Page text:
How often have you not received a mail or spotted an Instagram post on a certain product that is linked to your recent online activity? All the time, isn’t it? That’s activity-based marketing for you. It is all about sending out promotional messages on the basis of an action taken by a potential customer, in real time.
Identifying a user’s intent and building on it is what activity-based marketing is based on. There are plenty of tools that help a marketer automate messaging to consumers. So, what are the key elements that define activity-based marketing?
Personalisation: Activity-based marketing entails that your landing pages need to be personalised for the target audience. Marketers would need to create specific landing pages with copy, offer announcements, forms and images that apply to the specific set of people or their accounts that visit the page. One method of personalising would be to use the name of the visitor — however, this works both ways, and not every potential customer likes to be called by name and could find the exercise intrusive. It helps to use your discretion on using the name of the visitor.
Retargeting: This is a great method to constantly engage with a specific user or account. This typically happens when a user visits an e-commerce site, checks out a specific product or a set of products but abandons the cart or doesn’t click buy. In such as scenario, retargeting comes into focus. So, as a consumer you will see an ad for a product in which you evinced interest elsewhere pop up on your social media feed, in the form of an ad on Facebook or Instagram, for instance.
Email/direct mail: As a marketer, if. you are sending out blasts of email to users, then, you are doing it all wrong. You would need to send targeted mails to your list of subscribers. When a certain campaign is sent to this list of users, and when they click on the link, a cookie is generated on their browser. This helps track your user’s browsing activity.
Why is activity-based messaging relevant for a brand?
The reason activity-based marketing is very important for a brand is because it places utmost importance on the potential customer. It is the customer who is guiding you on how your products are, and what you need to do to get maximum attention. It is a far better thing to re-engage or build on marketing that you have already used on a customer who seems to have evinced interest than chase unresponsive users/customers. In an activity-based marketing campaign, it is the customer who has opened the door or window, if you may, and is willing to receive information. When you send out a mail or show an ad to the customer based on recent activity, all you are doing is mere handholding and engaging. You are completing the conversation and gently telling the customer to take an action. This is not in-your-face marketing or cold calling by any means.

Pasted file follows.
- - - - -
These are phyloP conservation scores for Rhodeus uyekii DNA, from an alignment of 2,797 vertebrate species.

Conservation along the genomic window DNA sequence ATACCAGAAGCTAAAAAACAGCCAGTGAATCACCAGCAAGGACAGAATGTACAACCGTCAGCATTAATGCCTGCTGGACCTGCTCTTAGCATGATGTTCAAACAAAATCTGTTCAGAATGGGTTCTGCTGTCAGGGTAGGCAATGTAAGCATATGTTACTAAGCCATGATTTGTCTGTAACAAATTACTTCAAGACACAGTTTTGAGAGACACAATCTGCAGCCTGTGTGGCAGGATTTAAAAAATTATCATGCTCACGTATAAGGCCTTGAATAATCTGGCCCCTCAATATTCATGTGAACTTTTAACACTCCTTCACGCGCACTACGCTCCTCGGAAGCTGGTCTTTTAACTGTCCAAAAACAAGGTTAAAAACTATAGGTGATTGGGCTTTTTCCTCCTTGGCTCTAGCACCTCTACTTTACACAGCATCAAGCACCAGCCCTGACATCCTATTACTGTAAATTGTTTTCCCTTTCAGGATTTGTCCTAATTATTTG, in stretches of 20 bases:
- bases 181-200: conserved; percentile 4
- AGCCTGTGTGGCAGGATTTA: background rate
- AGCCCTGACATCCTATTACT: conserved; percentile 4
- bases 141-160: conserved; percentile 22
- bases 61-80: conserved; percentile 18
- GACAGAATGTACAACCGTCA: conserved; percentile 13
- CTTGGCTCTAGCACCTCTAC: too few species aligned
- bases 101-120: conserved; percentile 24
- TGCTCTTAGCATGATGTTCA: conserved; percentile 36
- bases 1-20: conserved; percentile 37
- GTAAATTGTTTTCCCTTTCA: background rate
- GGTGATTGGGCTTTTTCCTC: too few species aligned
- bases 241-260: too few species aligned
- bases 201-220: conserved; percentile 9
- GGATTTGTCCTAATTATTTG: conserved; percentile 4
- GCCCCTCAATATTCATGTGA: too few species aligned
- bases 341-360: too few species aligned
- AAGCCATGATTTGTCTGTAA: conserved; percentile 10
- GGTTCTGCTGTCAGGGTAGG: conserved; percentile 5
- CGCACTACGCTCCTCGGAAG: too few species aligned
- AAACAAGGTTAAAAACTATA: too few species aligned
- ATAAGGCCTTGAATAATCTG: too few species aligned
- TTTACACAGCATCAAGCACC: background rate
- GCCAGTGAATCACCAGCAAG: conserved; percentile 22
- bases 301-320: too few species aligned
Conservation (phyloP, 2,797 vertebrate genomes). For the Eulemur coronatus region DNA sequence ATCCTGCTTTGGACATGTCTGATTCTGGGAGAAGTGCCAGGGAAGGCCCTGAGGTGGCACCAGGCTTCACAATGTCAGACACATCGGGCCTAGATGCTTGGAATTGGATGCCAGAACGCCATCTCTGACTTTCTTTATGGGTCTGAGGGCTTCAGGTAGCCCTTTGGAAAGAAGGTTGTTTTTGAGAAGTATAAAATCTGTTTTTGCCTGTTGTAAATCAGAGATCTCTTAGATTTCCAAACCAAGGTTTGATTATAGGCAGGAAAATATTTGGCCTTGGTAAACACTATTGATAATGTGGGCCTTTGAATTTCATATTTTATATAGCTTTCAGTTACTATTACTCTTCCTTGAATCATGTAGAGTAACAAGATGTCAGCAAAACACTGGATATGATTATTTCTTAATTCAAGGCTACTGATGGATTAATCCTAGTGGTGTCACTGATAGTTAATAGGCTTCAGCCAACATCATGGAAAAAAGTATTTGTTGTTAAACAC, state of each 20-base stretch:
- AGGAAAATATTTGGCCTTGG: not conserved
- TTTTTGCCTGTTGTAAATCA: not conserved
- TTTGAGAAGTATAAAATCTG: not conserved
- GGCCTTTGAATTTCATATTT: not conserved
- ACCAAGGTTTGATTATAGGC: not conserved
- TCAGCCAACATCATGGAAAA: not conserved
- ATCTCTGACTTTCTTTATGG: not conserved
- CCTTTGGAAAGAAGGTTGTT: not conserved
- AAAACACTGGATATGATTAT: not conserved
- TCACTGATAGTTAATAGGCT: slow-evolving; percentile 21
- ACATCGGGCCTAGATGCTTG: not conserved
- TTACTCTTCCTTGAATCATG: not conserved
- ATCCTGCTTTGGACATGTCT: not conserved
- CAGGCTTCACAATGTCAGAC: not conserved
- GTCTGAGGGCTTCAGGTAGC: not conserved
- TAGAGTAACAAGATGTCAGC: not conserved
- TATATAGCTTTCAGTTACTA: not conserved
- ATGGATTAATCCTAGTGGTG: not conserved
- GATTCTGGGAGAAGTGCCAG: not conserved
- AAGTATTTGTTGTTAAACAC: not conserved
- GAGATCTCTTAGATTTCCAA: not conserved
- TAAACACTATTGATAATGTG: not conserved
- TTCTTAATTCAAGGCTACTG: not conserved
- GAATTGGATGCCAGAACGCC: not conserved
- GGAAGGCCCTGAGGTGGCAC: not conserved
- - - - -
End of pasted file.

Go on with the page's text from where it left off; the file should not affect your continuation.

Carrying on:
How to use activity-based messaging?
- Show restraint and discretion and don’t engage with your customer on every activity. Do it from time to time, on the most important activities. There are opportunities aplenty, from repeated clicks on a specific link to a product or service to an abandoned shopping cart.
- First, send out a message confirming a persons’s action. These could be “thanks for your interest in XYZ” kind of messages, crafted well, to show that you appreciate a user’s action and you are there for them.
- The next step is to highlight your brand profile and show the user who you are, what your products are all about and link it with the customer’s action.
- Finally, you should communicate to your potential customer as to what they could do next. Have they clicked on a specific lipstick shade? You might want to show them some discount offer on it, a new shade of lipstick and help them revive an abandoned cart.
In essence, activity-based marketing is messaging that is not loud or obtrusive; it is messaging that the customer herself is open to receiving. It is a conversation, not hard-sell.